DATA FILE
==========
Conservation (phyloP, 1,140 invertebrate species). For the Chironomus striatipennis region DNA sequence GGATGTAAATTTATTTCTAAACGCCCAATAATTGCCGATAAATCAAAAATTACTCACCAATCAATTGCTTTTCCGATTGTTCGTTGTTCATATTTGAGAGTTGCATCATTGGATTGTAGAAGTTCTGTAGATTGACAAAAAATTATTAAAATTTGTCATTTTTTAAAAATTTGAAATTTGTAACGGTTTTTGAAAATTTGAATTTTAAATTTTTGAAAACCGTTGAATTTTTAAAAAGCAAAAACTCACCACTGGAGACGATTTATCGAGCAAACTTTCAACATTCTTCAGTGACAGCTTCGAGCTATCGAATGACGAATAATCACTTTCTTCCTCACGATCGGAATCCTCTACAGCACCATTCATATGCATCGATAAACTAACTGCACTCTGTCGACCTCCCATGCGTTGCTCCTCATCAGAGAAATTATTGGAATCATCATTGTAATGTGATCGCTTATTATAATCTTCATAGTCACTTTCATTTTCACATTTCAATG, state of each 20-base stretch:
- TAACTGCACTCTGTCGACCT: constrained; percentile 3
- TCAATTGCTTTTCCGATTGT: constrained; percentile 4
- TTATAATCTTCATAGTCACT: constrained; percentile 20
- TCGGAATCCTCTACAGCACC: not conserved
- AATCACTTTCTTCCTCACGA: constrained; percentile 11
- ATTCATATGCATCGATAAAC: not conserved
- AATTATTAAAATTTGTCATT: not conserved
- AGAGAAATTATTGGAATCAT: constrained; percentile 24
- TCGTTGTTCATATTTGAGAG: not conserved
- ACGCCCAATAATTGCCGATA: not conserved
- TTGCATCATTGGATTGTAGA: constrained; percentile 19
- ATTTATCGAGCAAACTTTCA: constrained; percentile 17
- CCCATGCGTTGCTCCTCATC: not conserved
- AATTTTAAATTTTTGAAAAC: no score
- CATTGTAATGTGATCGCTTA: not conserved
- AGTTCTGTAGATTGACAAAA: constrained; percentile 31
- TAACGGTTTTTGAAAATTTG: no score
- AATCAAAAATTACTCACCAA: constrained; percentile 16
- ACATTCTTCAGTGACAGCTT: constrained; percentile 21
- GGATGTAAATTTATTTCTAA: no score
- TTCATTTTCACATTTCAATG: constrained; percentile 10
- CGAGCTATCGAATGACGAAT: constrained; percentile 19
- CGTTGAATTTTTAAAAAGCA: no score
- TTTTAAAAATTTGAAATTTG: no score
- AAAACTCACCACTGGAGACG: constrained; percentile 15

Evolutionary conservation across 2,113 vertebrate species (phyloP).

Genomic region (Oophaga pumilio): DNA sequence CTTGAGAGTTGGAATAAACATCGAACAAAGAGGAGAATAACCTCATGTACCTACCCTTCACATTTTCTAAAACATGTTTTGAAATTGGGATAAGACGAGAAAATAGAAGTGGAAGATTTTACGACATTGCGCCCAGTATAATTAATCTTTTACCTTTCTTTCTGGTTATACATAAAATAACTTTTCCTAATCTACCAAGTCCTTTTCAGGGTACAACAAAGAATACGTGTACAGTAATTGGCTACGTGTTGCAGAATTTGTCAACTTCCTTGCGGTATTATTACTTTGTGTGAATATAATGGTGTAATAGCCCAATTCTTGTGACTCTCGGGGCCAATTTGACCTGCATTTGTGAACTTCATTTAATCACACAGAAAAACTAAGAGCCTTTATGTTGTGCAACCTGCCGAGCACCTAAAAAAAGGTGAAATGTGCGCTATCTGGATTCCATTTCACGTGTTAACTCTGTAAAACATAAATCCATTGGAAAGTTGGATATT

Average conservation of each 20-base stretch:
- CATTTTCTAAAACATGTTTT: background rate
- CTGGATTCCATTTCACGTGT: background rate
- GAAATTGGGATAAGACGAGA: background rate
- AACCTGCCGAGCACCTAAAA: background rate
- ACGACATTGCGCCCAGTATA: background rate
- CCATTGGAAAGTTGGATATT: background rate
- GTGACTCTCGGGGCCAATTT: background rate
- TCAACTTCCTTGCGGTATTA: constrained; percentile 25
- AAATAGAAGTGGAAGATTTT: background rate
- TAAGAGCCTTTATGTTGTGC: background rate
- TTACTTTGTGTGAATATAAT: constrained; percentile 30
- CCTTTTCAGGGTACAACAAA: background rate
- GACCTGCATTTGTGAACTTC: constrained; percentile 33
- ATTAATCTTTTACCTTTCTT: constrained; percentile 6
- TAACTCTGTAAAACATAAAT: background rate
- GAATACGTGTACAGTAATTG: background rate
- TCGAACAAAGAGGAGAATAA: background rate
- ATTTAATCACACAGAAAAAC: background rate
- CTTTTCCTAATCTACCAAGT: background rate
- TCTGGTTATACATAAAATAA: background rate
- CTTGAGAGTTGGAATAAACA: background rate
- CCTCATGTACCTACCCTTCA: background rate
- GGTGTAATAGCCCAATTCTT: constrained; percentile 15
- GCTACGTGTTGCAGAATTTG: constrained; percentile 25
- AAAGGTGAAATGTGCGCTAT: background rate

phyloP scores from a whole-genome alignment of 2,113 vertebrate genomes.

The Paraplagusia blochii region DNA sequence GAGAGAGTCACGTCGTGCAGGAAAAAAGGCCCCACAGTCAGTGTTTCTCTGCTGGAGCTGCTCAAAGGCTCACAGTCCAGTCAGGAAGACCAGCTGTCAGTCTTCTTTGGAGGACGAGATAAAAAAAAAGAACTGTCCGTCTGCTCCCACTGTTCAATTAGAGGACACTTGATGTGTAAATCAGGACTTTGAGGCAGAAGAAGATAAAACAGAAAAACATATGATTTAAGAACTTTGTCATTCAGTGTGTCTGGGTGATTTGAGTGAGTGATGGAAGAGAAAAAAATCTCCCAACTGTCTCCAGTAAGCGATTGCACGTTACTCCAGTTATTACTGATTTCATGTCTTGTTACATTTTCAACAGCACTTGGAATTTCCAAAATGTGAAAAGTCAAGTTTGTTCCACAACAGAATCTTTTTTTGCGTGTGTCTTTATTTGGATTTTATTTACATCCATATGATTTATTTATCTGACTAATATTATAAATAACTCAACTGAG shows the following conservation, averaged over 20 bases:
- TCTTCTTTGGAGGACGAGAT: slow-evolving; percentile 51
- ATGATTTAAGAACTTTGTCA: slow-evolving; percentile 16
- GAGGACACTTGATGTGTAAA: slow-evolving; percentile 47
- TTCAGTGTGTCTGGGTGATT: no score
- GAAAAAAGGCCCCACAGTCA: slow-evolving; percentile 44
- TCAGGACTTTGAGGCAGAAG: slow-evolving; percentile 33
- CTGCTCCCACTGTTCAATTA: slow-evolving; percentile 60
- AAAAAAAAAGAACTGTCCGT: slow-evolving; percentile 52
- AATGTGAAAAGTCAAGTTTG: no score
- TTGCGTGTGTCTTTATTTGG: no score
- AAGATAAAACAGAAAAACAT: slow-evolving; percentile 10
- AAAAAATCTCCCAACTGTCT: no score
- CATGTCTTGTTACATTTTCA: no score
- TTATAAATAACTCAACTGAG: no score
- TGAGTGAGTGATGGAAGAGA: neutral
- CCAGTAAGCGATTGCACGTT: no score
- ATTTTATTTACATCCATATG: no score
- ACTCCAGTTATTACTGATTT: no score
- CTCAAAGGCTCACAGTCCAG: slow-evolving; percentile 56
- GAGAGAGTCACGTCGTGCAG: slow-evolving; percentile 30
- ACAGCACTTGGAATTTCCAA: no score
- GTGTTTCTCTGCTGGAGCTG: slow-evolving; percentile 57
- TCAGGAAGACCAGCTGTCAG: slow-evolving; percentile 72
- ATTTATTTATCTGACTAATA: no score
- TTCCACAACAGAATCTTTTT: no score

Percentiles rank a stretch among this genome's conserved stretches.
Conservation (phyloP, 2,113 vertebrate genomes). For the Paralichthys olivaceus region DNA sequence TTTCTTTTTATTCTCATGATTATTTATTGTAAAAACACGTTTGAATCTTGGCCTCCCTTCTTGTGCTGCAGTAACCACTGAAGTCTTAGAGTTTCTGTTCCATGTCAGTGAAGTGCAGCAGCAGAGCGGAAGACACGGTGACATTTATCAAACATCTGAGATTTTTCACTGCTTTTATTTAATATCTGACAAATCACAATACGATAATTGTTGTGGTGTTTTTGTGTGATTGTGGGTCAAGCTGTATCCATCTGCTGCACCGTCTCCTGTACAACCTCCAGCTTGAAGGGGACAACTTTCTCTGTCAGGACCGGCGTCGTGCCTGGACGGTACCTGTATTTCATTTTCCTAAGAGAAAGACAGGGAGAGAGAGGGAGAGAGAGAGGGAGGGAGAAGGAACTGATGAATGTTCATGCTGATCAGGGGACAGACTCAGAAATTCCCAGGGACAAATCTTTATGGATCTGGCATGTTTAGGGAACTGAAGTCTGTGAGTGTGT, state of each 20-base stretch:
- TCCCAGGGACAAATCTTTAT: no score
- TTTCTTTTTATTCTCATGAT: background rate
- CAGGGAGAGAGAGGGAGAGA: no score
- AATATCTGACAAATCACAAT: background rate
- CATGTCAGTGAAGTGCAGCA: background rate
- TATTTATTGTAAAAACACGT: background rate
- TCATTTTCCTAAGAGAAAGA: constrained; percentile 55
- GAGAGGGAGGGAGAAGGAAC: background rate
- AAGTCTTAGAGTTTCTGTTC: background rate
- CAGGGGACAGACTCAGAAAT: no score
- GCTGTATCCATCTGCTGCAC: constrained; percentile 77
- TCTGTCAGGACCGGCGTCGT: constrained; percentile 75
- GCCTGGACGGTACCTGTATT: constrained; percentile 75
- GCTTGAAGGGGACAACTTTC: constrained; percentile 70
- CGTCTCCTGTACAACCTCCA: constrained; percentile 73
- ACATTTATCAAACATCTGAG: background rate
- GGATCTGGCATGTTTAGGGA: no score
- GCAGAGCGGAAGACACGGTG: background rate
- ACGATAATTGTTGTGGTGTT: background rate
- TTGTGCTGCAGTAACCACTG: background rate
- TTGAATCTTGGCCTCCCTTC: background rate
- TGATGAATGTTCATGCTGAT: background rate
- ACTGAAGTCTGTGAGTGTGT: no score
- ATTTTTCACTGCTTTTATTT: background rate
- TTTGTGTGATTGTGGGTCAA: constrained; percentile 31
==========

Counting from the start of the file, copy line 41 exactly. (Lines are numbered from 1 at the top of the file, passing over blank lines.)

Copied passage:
- CCTTTTCAGGGTACAACAAA: background rate